Collectors Should Be Shot (or at least, they should learn to shoot)

Discussion in 'Rangefinder Forum' started by bjorke, Aug 23, 2006.

  1. bjorke

    bjorke Member

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    *sigh*

    I have to occasionally say this: Leica M collecting talk makes my blood turn to half-curdled cheese. I think it's a BAD THING FOR PHOTOGRAPHY and has probably prevented a lot of terrific photographers from ever buying good equipment :/

    Damage is already done, though.
     
  2. Dave Parker

    Dave Parker Inactive

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    As long as products are sold, people will collect them..
     
  3. Dan Fromm

    Dan Fromm Member

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    Why do you think that terrific collectors need good equipment?

    And why do you think using a Leica M is necessary, if perhaps not sufficient, to be a good photographer?
     
  4. Roger Hicks

    Roger Hicks Member

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    Couldn't disagree more. Collectors pay huge sums of money for (a) new Leicas, thereby helping keep Leica in business (b) Rare Leicas, thereby enabling those who buy e.g. a black paint M3 cheap to buy something more recent/useful (I like 35mm frame lines) and (c) completely weird junk like the tri-lens turret on the from of my A History of the 35mm Still Camera which as far as I recall I swapped for a new 90/2 Summicron.

    Cheers,

    Roger (www.rogerandfrances.com)
     
  5. firecracker

    firecracker Member

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    I think more precisely those quasi photographers who write an excessive amount of Leica reviews on some monthly amateur photo magazines deserve that. They are the driving force for the market for the collectors.

    They sell their obsessions and imaginations about the cameras and lenses, but not (the subjects of) the photos they take or anything that means a lot to our societies.
     
  6. David H. Bebbington

    David H. Bebbington Inactive

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    To be honest, can't see the problem. Leicas have basically one professional function, which is as the 2nd or 3rd camera of photojournalists, spending most of its life in the corner of the camera bag and taken out when there is a need for near-silent operation. There are of course the odd devotees like Salgado, but as Leica realized years ago, not nearly enough to make a viable business, which is when Leica decided to major on the rich enthusiast/collector market. It's good for the company and keeps the target customers happy. I can't think of a reason why this should be bad for photography or hamper terrific photographers in the quest for good gear - if you are broke and want a great camera, buy a Kodak Retinette, Afga Silette, Voigtländer Vito, etc. - a mint example can be yours for £25 or even (much) less, they're almost as quick to use as a Leica M, and, given a reasonable skill level, you can produce pictures with your £25 wonder which are (almost) indistinguishable from Leica shots! Collecting Leicas is a harmless pursuit and the cameras don't smell nearly as bad as cheese labels!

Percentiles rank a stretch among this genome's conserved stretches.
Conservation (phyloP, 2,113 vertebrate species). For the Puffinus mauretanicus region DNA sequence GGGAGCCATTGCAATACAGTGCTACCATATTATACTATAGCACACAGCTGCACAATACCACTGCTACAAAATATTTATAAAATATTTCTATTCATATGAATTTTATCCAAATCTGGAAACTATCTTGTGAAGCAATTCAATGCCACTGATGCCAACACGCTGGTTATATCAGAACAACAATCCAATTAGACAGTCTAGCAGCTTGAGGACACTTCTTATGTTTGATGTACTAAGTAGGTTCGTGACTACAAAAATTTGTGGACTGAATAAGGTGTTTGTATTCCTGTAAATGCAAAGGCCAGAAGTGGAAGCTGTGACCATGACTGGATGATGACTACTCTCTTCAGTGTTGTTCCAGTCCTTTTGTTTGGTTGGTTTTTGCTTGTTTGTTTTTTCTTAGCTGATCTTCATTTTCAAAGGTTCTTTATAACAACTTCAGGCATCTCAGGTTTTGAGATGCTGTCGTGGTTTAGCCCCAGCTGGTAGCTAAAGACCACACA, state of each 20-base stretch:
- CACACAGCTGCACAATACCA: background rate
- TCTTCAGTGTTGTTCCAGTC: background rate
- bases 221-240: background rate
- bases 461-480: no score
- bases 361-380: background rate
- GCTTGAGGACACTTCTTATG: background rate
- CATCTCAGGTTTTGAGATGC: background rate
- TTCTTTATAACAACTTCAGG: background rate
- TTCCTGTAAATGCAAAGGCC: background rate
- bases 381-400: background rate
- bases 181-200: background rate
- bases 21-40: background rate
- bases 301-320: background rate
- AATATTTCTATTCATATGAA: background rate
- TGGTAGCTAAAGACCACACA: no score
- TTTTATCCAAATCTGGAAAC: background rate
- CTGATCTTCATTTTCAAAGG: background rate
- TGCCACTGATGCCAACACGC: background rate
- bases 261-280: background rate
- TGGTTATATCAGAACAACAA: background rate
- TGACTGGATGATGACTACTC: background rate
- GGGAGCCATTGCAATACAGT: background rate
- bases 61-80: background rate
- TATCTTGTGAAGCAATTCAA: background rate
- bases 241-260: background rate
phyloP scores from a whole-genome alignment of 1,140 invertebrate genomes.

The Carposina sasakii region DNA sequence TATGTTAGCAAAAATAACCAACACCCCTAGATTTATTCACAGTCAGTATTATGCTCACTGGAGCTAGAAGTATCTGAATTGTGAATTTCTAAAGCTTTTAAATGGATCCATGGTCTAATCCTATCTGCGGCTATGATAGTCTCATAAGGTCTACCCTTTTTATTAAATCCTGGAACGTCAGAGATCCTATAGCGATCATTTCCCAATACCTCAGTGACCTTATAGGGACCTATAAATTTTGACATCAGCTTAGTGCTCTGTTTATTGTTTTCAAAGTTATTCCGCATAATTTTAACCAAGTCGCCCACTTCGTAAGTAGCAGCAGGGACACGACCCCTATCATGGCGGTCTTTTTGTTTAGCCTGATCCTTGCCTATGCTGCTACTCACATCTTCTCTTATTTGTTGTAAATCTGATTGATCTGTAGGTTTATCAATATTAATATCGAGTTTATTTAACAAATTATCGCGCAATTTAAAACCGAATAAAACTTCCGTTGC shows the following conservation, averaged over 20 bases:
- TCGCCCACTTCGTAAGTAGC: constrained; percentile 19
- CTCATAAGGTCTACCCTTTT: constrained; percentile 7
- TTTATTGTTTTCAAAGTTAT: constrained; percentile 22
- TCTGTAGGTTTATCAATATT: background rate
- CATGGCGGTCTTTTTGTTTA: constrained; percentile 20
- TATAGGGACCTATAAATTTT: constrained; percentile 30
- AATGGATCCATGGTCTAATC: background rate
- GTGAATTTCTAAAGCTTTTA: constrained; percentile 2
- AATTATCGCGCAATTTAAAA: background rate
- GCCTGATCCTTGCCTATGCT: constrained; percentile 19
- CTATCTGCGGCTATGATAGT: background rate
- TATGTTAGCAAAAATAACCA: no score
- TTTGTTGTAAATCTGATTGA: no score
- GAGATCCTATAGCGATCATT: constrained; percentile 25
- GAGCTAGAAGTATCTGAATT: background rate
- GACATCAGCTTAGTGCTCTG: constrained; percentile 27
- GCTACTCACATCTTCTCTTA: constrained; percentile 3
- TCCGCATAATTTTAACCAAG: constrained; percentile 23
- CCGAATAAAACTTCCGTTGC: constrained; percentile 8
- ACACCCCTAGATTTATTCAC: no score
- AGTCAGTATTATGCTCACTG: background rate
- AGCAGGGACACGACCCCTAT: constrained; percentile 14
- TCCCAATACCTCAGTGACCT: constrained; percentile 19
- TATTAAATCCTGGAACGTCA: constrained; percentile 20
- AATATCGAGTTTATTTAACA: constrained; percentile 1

Regards,

    David
     
  7. Roger Hicks

    Roger Hicks Member

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    Not quite that simple. The magazines LOVE reviews. I am fond of eating and drinking and fiond life easier if I pay my bills. Ergo, I review things. Sometimes, too, I find stuff I really like: the 75/2 Summicron for example, generally heralded as one of the most amazing lenses of all time. Most of the time, I'd rather take pics with my existing kit, but there's some interest in most of the RF kit on the market and half the LF kit. SLRs I almost never test unless they're something unusual.

    Now, why do the magazines love reviews? Because they are very similar to advertising. What they tend to be frightened of is 'Op/Ed' which makes people think. Some are a lot better about this than others.

    But the advertising hegemony is one reason for the existence of www.rogerandfrances.com. We have no advertising. We can't do the site for nothing, so part of The Photo School is subscriber-only. The other half (roughly) is free.

    I really don't think that reviewers drive up the collector market, not least because editors will often say, "Not another Leica piece" or "Not another Voigtlander piece." At least, that's true in the mainstream mags. Can't answer for collector comics.

    Cheers,

    R
     
  8. photolg

    photolg Member

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    photolkg

    Buying a fine camera to make you a better photographer is similar to buying a fine rifle to beccome a marksman,it doesn't work. You have to practise .